SURE THINGS

MILAN — Some designers don’t have to hit you over the head with their thematic inspirations or rely on camp antics to carry a collection. They take their fashion seriously and would prefer it if others did, too. A case in point: Piazza Sempione. Talk about clean living — the fall collection put out by that fine house is so sleek and spare that there’s hardly a button in sight, the better to allow the lean, linear shapes and luxe fabrics — roughened tweeds, double-faced alpaca and cashmere knits — to shine. And shine they do. While some looks may lack innovation, just wait. They’ll be socko at the cash register. In fact, Piazza Sempione’s sell-through performance at stores such as Barneys is, in a word, enviable.
It’s just that kind of envy, in fact, that can spur on a company like Bally to produce a ready-to-wear collection in the first place. The fall collection included puckered Victorian blouses, a great tan leather dress, distressed and styled with super-spare motorcycle jacket trimmings, shearlings, suedes and some coats with military intrigue. It’s only the house’s second collection, and already it’s an improvement over the last. If they keep this up, Bally will be the ones making others jealous.
Meanwhile the fall Cividini collection was a veritable trend express. The hot ones came out fast and furious — cropped pants in corduroy, zipper action on the coats, leather and tiny jackets in shearling. When you add Piero and Miriam Cividini’s great signature knits to the mix, the result is rock-solid.
That collection is sure to appeal to all sorts of women. Maska designer Istvan Francer, on the other hand, set his sights on the working girl who likes to kick up her heels when the office closes for the night. His skinny little suits were right for day while his papery evening dresses, inspired by those of the Twenties, were sweet without being cloying.
Antonio Fusco is another designer who has hitched his star to the tailored look for fall. He’s proud of the fact that his collection is now produced in-house, after a split from his former manufacturing partner GFT. To mark a break with the past, he sent out tons of suits and a whole lot of smart coats. While this didn’t revolutionize fashion as we know it, Fusco certainly proved his point. The tailoring is impeccable.
Just to illustrate that the Milanese know how to work men’s wear weaves in tweed, herringbone and glen plaid into a perfectly luxurious daywear collection, Vestimenta turned out a collection full of the stuff, from neat suits to double-faced coats and dresses.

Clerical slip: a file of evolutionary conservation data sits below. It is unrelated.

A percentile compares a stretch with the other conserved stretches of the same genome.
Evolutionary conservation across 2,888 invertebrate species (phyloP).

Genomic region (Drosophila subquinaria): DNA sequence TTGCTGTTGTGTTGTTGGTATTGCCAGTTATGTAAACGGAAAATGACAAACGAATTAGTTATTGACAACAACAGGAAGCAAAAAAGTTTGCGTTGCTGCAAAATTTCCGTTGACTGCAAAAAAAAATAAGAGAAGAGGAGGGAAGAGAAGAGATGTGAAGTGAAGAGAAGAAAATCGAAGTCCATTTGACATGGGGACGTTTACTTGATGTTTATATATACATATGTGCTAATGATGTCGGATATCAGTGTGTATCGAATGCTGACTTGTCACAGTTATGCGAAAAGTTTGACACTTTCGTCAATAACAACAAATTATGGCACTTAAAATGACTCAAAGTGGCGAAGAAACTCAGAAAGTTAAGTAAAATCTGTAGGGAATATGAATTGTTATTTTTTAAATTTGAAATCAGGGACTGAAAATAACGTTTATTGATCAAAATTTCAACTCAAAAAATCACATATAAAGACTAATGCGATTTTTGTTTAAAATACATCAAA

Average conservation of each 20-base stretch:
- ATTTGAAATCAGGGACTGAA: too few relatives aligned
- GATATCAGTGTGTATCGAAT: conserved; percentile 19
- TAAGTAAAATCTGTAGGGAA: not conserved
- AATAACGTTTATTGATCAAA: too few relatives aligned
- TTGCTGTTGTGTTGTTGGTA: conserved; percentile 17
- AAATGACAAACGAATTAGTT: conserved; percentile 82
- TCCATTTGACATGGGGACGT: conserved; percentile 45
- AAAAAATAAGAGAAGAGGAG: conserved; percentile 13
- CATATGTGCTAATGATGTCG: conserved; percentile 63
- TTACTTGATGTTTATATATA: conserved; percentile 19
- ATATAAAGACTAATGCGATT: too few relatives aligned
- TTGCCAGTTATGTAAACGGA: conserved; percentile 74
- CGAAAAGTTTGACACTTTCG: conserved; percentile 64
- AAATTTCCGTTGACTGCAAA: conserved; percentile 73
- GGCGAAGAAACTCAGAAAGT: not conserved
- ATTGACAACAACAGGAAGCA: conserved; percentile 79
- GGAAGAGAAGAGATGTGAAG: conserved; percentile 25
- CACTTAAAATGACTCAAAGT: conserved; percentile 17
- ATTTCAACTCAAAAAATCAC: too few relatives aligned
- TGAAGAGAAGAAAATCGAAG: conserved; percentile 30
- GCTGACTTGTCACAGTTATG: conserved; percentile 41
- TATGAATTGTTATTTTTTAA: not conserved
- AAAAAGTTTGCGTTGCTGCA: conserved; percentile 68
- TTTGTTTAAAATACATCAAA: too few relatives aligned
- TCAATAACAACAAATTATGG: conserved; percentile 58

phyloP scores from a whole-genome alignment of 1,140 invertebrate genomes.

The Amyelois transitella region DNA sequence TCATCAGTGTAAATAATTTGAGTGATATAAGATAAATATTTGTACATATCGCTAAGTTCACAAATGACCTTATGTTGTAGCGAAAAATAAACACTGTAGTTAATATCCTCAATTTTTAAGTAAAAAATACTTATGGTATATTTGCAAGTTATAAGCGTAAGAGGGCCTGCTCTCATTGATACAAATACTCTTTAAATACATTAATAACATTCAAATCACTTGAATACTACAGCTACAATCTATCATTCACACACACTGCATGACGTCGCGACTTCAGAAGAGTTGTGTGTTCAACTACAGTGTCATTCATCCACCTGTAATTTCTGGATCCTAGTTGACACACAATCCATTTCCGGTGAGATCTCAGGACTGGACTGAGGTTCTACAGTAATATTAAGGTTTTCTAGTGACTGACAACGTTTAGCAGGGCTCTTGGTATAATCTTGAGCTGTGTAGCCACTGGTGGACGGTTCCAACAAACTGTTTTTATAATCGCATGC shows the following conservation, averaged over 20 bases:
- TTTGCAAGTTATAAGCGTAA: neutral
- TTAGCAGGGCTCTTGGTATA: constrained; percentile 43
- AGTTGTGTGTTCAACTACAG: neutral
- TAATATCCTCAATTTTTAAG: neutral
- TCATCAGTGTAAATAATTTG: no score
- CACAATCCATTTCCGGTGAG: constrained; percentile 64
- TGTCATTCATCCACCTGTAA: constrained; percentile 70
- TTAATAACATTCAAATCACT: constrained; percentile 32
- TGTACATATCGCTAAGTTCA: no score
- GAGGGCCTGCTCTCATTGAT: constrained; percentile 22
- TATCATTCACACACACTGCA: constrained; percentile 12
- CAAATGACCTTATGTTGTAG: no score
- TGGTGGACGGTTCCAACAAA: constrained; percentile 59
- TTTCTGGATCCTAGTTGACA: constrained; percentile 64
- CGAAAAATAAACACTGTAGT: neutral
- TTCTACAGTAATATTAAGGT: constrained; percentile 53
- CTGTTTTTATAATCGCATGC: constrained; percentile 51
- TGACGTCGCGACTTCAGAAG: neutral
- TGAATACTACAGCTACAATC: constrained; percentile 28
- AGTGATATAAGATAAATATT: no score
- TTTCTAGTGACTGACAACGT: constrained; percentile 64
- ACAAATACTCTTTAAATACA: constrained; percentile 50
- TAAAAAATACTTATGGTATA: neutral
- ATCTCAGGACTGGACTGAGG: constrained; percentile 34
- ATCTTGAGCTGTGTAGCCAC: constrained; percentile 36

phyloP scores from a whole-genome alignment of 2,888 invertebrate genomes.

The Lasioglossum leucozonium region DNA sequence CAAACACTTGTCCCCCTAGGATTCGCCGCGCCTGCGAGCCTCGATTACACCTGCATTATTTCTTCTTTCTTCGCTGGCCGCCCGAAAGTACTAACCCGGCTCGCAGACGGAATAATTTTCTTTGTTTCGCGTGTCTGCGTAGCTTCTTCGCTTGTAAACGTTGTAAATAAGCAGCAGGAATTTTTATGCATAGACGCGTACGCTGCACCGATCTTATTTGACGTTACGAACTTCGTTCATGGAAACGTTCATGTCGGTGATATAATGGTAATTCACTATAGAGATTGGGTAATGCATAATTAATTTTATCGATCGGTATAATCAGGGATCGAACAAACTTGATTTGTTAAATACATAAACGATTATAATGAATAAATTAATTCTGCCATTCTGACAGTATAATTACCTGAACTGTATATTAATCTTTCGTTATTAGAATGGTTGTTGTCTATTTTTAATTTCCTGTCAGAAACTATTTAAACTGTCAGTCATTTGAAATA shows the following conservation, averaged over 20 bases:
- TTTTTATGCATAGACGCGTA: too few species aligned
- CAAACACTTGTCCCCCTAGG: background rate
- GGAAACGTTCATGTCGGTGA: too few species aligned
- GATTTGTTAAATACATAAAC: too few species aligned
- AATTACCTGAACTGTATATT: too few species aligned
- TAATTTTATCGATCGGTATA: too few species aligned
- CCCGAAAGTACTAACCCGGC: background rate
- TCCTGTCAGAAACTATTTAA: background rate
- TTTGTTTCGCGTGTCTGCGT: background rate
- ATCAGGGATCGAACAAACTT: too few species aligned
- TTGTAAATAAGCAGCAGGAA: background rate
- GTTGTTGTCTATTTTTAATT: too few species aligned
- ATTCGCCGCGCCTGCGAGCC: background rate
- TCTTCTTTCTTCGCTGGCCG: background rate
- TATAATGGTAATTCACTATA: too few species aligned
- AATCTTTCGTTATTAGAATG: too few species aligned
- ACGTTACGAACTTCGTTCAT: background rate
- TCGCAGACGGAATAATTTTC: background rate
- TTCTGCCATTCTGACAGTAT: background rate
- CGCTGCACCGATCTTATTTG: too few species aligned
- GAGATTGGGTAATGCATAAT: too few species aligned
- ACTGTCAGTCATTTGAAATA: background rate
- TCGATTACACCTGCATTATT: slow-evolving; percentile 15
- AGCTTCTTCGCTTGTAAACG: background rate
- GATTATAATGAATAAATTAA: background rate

Of course, Brioni has been known as an expert men’s wear resource for years. Now the company hopes to lure women with their handstitched buttonholes and super-luxe detailing, and not with dreary grays. Designer Fabio Piras’s first collection for the house was splashed with color and — as if you didn’t know — it was full of suits, including a slim skirt and fitted sheared mink.
Since Rebecca Moses sold her company to Herno last year, she’s been adding more tailored pieces to her knit-based collection, too. She used men’s wear fabrics — pinstriped, checked and plaid — for everything from halter dresses to trousers. These were runway-ready. Her sweater sets and chunky cable knit, on the other hand, looked so nice they begged a more intimate presentation. Why torture an audience dying to touch?
Laura Biagiotti does the kind of cashmeres that could win the blindfolded touch test every time, but are equally appealing in plain sight. The Roman designer sent out soft white sweaters woven with tiny silver beads and paired them with slinky little chiffon skirts. When her embellishments included leather leaf appliques, however, it all came tumbling down.
The crowds pressed against the glass hoping for a peek, if not a touch, at Trussardi’s show space were like those on the “Today” show. The ones who weaseled their way to the front saw a ponyskin trenchcoat and slinky fishtail skirts pass down the runway. What they missed were the details this house does so well, especially since siblings Beatrice and Francesco Trussardi used their little greyhound logo in less obvious ways. As anyone could see — even from the other side of the street — the two have their greyhound running in the right direction.
When your family specializes in making fabrics and men’s clothing, you certainly have a leg up when it comes to putting out your own collection. That’s Carola Barbera’s luck. Luciano’s granddaughter whipped up a small but rich collection under the Luciano Barbera label that included felt coats and dresses and cashmere jackets finished by hand.
While these are clothes that don’t shout or holler, if you give them a chance, they’ll give you more for your dollar.